At this time of year, it’s likely that your bees are basking in the glory of a major summer nectar flow, working hard to build up those honey stores for the winter and a little for sharing. However, there is someone else who is enjoying the bounties of summer as well, the Varroa mite. The Varroa destructor is a parasitic mite that feeds on the blood of bees, and spreading viruses throughout the colony. The mite looks like a reddish-brown crab and is about 2mm in size, quite large for a bee. It would be similar to having a grapefruit-sized parasite on your body!
Varroa mite lifecycle is strongly linked to drone lifecycle. This is why Varroa mites flourish in the summer when drone brood production is at its peak. The female mites prefer the more spacious cells and longer maturation time of drone brood, laying their eggs in the bottom of the cell so the newly hatched mites can feed on the blood of the drone larvae. Despite their size, Varroa can be tricky to spot and by the time you’re seeing them it’s likely that you have significant levels.
Summer is a critical time for monitoring mite levels. As mite levels are reaching their peak as the brood nest is declining. This means there are fewer bees able to actively remove mites, and the colony can quickly become overwhelmed. It can almost be guaranteed that a honeybee colony will have varroa mites. The goal is to determine the levels of mites and ensure that it is not beyond what the bees can cope with.
There are a few ways fairly easy ways to determine mite levels in your hive.
Sticky Bottom Board
This is the best way to sample entire colony. Cover a white piece of heavy white card stock with Vaseline and slide into the hive on top of the bottom board. As mites fall or are removed from bees they will stick to the board. Leave board in hive for 24 hours, remove and count number of mites. More than 8 indicates that mite levels are beyond the normal threshold. Ideally a beekeeper will take 24 hour samples once a week for 3 weeks to get a reasonable average.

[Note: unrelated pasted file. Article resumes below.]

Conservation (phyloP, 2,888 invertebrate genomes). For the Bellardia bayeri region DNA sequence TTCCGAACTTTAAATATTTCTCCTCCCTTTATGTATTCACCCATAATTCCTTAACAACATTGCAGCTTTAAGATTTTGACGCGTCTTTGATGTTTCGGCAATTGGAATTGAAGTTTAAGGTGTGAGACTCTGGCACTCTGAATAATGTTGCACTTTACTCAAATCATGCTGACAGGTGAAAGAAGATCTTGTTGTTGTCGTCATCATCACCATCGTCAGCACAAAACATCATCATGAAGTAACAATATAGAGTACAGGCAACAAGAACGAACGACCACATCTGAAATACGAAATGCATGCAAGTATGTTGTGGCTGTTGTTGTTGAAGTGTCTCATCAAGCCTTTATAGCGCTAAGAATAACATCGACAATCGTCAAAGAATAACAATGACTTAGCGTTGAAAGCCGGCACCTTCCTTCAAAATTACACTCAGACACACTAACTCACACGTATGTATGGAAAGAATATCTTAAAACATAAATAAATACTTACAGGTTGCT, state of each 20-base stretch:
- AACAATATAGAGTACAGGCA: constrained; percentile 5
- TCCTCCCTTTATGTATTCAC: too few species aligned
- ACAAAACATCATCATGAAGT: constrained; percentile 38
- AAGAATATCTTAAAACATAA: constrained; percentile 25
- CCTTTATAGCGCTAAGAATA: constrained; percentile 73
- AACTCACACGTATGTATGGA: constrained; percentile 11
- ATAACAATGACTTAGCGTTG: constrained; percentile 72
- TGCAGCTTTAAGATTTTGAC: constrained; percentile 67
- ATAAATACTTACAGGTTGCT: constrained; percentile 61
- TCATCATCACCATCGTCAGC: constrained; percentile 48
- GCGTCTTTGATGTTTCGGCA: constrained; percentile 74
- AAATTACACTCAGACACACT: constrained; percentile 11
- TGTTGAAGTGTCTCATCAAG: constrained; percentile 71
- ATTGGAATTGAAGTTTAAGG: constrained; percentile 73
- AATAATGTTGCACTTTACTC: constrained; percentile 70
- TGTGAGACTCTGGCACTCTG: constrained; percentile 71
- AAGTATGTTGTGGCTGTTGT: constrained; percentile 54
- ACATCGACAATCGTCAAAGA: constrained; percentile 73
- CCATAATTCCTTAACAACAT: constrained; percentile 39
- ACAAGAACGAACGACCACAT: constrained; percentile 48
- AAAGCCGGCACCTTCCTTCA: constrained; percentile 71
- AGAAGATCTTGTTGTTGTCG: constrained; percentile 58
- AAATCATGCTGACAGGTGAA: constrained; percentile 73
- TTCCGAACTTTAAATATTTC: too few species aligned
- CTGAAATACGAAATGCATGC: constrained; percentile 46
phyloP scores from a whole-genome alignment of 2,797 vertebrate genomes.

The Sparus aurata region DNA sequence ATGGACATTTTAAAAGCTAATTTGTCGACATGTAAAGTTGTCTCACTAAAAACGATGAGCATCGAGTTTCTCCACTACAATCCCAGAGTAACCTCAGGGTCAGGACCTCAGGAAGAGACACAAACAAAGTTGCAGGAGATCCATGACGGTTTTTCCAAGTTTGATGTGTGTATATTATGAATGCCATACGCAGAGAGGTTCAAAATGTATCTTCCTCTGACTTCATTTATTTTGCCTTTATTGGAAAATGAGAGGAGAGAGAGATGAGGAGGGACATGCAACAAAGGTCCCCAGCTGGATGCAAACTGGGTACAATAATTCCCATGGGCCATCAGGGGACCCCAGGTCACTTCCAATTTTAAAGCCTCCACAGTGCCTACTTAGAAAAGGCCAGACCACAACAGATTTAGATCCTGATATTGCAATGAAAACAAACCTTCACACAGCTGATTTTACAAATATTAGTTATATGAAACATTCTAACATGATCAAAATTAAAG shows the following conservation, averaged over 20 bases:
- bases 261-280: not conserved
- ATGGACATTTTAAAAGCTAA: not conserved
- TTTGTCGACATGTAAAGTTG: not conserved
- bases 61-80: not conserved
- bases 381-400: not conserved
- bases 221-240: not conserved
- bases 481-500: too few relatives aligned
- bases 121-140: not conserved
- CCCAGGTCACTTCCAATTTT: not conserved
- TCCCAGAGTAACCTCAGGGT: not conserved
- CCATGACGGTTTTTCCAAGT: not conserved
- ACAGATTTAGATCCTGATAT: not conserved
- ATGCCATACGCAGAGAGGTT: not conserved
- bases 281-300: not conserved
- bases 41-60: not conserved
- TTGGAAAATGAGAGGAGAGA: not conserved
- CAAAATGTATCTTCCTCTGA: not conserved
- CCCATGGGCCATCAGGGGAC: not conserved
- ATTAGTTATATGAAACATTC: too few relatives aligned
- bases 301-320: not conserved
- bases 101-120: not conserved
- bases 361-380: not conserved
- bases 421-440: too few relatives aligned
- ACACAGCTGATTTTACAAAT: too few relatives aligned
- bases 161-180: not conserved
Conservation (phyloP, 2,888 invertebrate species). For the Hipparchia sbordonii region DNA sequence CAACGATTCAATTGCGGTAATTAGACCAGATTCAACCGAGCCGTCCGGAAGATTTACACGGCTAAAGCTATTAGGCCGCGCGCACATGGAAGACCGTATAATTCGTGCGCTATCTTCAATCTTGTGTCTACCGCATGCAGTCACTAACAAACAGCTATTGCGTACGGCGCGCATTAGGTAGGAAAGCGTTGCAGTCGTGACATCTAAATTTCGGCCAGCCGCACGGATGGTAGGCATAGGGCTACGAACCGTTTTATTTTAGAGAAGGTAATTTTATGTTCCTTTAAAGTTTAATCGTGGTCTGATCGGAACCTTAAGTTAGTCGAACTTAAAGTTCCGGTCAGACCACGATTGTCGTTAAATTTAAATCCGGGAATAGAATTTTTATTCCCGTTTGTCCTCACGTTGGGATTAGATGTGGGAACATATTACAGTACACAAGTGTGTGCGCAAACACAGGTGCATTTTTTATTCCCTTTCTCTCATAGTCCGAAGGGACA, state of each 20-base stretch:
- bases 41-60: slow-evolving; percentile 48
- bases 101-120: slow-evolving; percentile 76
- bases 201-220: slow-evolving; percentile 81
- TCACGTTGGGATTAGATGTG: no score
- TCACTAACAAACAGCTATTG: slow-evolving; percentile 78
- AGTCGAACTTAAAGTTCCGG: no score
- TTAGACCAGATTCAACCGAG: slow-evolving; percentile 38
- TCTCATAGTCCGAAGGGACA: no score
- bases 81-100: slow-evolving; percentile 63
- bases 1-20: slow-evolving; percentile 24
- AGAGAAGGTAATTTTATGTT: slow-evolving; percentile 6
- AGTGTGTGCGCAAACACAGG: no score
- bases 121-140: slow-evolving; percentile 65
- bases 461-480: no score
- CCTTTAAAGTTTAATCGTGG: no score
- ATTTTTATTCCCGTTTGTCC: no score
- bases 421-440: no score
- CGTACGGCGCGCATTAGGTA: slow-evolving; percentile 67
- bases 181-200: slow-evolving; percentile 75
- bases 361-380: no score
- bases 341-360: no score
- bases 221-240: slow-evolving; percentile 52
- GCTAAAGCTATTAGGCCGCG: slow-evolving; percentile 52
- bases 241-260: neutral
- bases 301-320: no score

Collect approximately 300 adult bees from the brood chamber into a mason jar (¾” of bees in a one litre/quart jar). Cover the lid with a 1/8” mesh and sprinkle a heaping tsp of powdered sugar over the bees. Roll the jar a few times until the bees are covered and then let it sit for a minute…the mites will begin to drop off the bees. Then shake the mites and sugar out over a white surface, out of the wind, for at least a minute and until mites stop falling out. The threshold for mite levels using this method is 8. Bees can then be returned to the hive.
If mite levels are high, action should be taken immediately to lower levels. Even if your mite levels are low, it is important to keep an eye on the situation so that you don’t discover a mite population boom in September going into winter.
If you want to learn more about varroa mites, check out the following work by Dr. Samuel Ramsey: